Who needs remote control?

It\’s commonplace (and generally inaccurate) to suggest that left and right are meaningless labels, that ideological differences between Labour and Conservative have evaporated, that we are all thatcherites now. Though the Coalition has outflanked Labour in its liberalism (it would be hard to imagine how to be more authoritarian, without introducing martial law), their economic policies are pretty dry, neo-con even.

But if clear blue water is visible in terms of content, an even more dramatic difference in style is becoming visible. Today, Ken Clarke is reported as criticising his colleagues for their tendency to leave ministers hanging when their policies prove controversial. Witness Andrew Lansley\’s \’pause to listen\’; witness Caroline Spelman\’s forced retreat from privatising forests.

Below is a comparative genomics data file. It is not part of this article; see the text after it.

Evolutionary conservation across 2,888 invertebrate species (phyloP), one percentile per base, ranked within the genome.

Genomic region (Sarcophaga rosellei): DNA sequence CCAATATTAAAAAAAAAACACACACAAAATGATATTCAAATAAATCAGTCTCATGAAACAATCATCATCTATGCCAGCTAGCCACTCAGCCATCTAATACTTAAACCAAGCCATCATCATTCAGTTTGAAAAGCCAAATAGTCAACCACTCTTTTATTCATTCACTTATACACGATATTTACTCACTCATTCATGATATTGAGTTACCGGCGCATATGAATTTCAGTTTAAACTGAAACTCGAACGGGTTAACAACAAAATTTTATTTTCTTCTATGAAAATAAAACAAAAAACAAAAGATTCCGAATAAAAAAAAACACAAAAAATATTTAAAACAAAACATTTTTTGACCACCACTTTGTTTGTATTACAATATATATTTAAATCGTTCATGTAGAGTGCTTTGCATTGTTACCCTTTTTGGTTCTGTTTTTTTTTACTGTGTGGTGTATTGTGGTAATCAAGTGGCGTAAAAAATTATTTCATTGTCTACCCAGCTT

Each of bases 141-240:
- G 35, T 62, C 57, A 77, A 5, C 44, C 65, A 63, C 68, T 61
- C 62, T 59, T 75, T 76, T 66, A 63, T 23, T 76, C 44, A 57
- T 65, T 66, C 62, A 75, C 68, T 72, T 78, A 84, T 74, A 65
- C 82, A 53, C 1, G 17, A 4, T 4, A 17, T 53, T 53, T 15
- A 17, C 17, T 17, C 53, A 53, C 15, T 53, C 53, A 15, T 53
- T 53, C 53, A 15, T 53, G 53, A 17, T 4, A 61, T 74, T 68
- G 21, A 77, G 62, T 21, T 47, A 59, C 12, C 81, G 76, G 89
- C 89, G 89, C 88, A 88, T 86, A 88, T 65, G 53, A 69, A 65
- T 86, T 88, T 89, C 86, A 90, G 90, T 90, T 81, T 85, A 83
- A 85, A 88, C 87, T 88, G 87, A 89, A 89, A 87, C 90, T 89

The Coalition lacks the discipline and control mechanism of a strong Number 10 policy unit, endlessly second-guessing ministers and re-writing their policies. Ministers are free to announce pretty well anything they like – however radical, daring or plain mad it may be – but are also free to take the blame alone if they get it wrong. In this darwinian policy competition of rugged individualism, the fittest survive and the laggards are thrown to the wolves.

By contrast, for all its embrace of market capitalism, the Labour government stayed true to its collectivist roots. Even as Tony Blair became more and more presidential, the approach was stalinist: to borrown Bagehot\’s terminology, the \’dignified\’ trappings of collective cabinet government stayed in place, while the \’efficient\’ mechanisms of sofa government dictated policy throughout Whitehall.

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